Most people understand the relative size of their digital files. That report you just saved is 318 kilobytes (kB); those vacation photos tally 750 megabytes (MB); your new iPod holds 20 gigabytes (GB) of music. When data sets start to grow, however, their sizes become more difficult to explain. How much does a terabyte (TB) hold? How many DVDs would it take to reach a zettabyte? And what on earth is a yottabyte?
Hard drive capacity has increased 50-million-fold since 1956. It took 26 years to create a 1 GB hard drive, but between 2007 and 2011, hard drives quadrupled in size from 1 TB to 4 TB. Within the next ten years, 20 TB hard drives may even become commonplace.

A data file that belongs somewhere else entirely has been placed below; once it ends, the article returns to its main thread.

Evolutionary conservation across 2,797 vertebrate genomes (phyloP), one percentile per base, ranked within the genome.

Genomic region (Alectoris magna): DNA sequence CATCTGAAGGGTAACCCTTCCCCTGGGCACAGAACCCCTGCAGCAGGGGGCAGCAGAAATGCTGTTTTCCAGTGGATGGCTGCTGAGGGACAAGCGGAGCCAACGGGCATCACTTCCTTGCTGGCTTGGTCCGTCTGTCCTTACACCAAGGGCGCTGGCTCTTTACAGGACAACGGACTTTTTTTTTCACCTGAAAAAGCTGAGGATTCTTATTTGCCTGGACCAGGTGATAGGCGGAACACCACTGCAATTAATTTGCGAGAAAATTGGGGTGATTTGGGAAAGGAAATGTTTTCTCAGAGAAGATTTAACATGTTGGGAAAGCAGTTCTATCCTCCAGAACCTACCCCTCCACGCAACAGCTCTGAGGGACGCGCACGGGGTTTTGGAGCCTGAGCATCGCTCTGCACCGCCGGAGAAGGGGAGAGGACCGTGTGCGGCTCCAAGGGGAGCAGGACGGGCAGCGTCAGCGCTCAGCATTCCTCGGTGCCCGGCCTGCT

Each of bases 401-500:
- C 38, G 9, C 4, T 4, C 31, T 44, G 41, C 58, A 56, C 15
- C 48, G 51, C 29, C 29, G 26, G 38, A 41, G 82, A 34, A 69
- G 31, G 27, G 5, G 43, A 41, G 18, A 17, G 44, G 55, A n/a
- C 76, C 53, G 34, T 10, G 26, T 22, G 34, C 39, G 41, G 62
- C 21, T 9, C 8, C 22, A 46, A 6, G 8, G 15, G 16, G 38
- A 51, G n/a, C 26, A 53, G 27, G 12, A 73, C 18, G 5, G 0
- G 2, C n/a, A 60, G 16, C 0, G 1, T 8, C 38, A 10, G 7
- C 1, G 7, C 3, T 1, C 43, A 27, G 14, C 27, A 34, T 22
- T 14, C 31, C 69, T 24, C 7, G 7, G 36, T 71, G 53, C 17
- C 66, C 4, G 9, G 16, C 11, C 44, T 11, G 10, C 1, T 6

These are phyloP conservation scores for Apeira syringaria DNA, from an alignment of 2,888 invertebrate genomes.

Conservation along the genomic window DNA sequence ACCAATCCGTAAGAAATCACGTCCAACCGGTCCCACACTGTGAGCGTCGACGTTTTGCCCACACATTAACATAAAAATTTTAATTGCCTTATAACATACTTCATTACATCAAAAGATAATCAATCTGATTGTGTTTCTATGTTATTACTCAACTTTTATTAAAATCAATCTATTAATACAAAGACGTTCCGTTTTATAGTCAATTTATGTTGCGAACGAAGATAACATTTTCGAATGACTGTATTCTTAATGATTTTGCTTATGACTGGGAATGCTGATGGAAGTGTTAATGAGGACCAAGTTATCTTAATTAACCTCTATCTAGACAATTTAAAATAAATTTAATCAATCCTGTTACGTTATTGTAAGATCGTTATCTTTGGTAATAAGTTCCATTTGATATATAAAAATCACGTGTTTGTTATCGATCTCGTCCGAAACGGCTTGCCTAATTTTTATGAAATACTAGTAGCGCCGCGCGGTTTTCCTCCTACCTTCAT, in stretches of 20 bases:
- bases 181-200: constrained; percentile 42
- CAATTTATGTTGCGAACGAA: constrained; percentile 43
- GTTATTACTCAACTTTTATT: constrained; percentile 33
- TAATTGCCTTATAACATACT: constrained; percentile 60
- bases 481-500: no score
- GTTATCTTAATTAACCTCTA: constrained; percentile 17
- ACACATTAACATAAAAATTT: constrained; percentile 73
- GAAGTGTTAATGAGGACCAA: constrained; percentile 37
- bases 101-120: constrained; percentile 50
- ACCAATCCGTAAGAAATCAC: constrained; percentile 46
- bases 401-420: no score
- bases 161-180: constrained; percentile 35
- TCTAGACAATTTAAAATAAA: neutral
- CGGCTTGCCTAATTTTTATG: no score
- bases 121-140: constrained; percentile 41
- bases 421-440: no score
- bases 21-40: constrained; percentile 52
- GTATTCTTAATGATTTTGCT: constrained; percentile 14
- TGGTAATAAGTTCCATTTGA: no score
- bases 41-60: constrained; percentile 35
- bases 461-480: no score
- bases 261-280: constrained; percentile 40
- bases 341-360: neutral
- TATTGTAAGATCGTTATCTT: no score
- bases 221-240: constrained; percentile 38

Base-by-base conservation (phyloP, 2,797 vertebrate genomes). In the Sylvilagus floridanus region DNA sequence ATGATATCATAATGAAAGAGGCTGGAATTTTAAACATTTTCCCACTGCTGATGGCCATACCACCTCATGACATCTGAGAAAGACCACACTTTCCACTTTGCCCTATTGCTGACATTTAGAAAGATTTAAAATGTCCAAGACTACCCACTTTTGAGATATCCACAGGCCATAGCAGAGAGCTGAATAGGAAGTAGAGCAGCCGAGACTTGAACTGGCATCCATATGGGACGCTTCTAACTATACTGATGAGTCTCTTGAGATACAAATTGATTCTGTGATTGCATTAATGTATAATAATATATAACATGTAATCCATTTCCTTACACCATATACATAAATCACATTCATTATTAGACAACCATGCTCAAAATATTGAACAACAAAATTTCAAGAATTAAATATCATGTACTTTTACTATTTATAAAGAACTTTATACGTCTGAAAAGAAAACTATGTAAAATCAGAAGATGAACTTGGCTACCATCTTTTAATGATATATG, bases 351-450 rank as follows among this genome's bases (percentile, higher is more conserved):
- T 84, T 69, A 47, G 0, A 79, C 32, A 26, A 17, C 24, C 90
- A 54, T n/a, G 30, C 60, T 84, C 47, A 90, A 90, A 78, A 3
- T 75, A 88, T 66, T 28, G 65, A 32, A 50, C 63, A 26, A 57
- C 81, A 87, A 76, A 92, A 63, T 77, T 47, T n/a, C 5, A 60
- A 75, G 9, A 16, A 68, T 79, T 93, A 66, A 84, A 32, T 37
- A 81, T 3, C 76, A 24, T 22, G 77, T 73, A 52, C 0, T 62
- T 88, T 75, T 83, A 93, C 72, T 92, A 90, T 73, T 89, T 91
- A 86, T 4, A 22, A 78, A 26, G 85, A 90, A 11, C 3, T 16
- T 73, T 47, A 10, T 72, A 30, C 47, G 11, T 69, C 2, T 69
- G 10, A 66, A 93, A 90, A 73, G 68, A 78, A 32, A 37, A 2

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In this infographic, datascience@berkeley has collected some real-life examples to help explain the scope of data. We’ve also provided a timeline of hard drive innovation and a glimpse at where the data storage industry is heading. Feel free to share, because after all…Data Size Matters.
Update: we’ve updated the Data Size Matters infographic to reflect the proper notation for kilobytes (kB) as well as the standard size for a CD-ROM (700 MB). Thanks to all of our readers for your helpful comments.